However, where there's a will there's a way and we agreed that it would be a private arrangement between me and Iona's mother. Luckily, Iona's mother was a model of common sense, and so was I, so we got this sorted in a sensible way.

Iona was a complete and utter delight. So easy to have around; independent; very keen to learn; said yes to everything; brilliant with You-Tube and a camera... 

What did we do?
  • Iona helped with ideas for a novel I was stuck on. 
  • We had a meeting with my publicist and discussed various upcoming projects, including marketing for Brain Sticks.
  • We both had some writing tuition from Lucy Coats - that was fun!
  • Iona contributed to an article on author events which Duncan Wright, school librarian, and I were writing for the School Librarian Journal. She had to give her viewpoint as an audience member and she made some excellent points, one of which I've already used in my own events.
  • She interviewed me and filmed me, putting together a video; she also took some other footage which we're going to use in the future. I regret to say that she laughed at my appalling acting skills, but I'll forgive her for that because it was hard not to laugh.
  • She helped me get to grips with iMovie...
  • We assessed a picture book manuscript that a Pen2Publication client had sent me (with the client's permission)
  • We talked about and worked on all the editing processes of a book's journey
  • She had to assess a revision website I'd been asked to give an opinion on - our opinion was not very positive!
  • She wrote a stunning email to a company for me.
  • I gave her some advice on a piece she was writing for school; and her revised version was SO good. But, more importantly, when she wrote that email for me, it was a brilliant email because she'd taken on board everything I'd taught her. As Lucy said, "she soaks up information like a sponge."
  • She spent a day with literary agent Lindsey Fraser.
Iona was so excellent and so nice (nice is very important when you're working one-to-one) that I've offered her paid work in the holidays. She's coming with me to the Aberdour festival, where she will help me with my events and do more filming. She's also coming to the Edinburgh Book Festival with me, to two of these events. And then she's going to put together a new film for me: A Day in the Life Of an Author. I can't wait! Because, although she taught me how to use iMovie, she's still a million times better and faster than me.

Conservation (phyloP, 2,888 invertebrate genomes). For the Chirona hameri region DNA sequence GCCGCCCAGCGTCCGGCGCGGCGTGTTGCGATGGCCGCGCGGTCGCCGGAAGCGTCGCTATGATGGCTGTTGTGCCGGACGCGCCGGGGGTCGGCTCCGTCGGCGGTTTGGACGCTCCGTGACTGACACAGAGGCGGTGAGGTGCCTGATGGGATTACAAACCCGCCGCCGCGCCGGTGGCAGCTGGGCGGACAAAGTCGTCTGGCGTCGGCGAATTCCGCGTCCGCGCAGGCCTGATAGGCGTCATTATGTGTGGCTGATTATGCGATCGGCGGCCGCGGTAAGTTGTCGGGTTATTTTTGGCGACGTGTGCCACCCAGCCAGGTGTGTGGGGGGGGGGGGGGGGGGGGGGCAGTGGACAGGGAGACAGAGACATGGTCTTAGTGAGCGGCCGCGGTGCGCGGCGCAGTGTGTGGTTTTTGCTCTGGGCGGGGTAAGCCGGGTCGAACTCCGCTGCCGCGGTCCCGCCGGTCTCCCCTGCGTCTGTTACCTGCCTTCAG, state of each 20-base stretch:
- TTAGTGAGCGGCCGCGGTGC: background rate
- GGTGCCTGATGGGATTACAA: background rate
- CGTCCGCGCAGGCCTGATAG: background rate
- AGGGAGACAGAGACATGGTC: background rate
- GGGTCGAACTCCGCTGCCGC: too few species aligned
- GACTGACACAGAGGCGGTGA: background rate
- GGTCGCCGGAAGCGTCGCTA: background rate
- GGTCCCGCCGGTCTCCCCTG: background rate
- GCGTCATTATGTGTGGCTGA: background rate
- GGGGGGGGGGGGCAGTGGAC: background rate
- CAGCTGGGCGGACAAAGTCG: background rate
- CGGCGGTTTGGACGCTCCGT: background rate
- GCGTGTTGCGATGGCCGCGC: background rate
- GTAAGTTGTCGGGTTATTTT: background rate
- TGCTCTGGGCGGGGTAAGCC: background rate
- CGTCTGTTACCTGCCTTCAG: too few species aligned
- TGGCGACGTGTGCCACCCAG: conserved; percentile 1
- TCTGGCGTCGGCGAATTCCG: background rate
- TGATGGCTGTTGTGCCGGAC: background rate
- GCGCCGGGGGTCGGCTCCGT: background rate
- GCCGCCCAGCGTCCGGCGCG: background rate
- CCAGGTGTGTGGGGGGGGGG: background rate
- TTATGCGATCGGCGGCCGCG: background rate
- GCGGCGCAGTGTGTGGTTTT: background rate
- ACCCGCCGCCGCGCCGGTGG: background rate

Iona should be very proud indeed. She will go far!

Tips for young people who are thinking of asking for work experience with an author:
  • Research the author and show that you know what they do and why you want to work for them.
  • Be very enthusiastic and polite. Even use a dollop of flattery... *cough*
  • Show that you understand that work experience with an author is unusual and difficult; show that you want to help as well as learn.
  • If the author says a polite no, write a polite reply. They might have something for you in the future.
But the big question is WHY? Young people, ask yourself why you want to do this? What do you hope to learn and what do you think would be interesting. And for authors, why would you want to do this? For me, it's simple: I like giving opportunities for talented and eager teenagers to push themselves. I get a buzz from that.

Good luck to both parties! It can work really well.

Do take a look at Iona's short video interview here and you'll see why I say she's good:

I will be at the Edinburgh Book Festival often between Aug 15th and 31st - do let me know if you'd like to meet up. How about coming to the event I'm doing with Cathy Rentzenbrink (author of the heart-wrenching The Final Act of Love and also director of the Quick Reads charity) and Charles Fernyhough, psychologist and expert in the neuroscience of reading. Our event is about the science of reading and I'll be talking about the science behind Readaxation and the power of reading for pleasure and wellbeing. Email me: [email protected]

Friday, 28 November 2014

A Tale of Two Activities - Clémentine Beauvais

If you're reading this post in the morning of the day it's come out, send me a positive brain wave and cross your fingers for me: I'm currently shaking fretting panicking calmly getting ready for a job interview in a university somewhere in the UK...

So I'm taking this blog post as an opportunity to reflect on the difficulties and joys of having another job in addition to writing, one that you really don't want to give up on. Most people tend to assume that I'm secretly dreaming of being a full-time writer. I often hear, 'Are you keeping up the academic side just for the money?'

That's easily answered in MS Paint:

To most people, if you have an 'artistic' side, anything else you do must surely be 'paying' for your artistic activity. If you're not giving up the 'day job', it probably means the artistic one doesn't earn you anything, or not enough.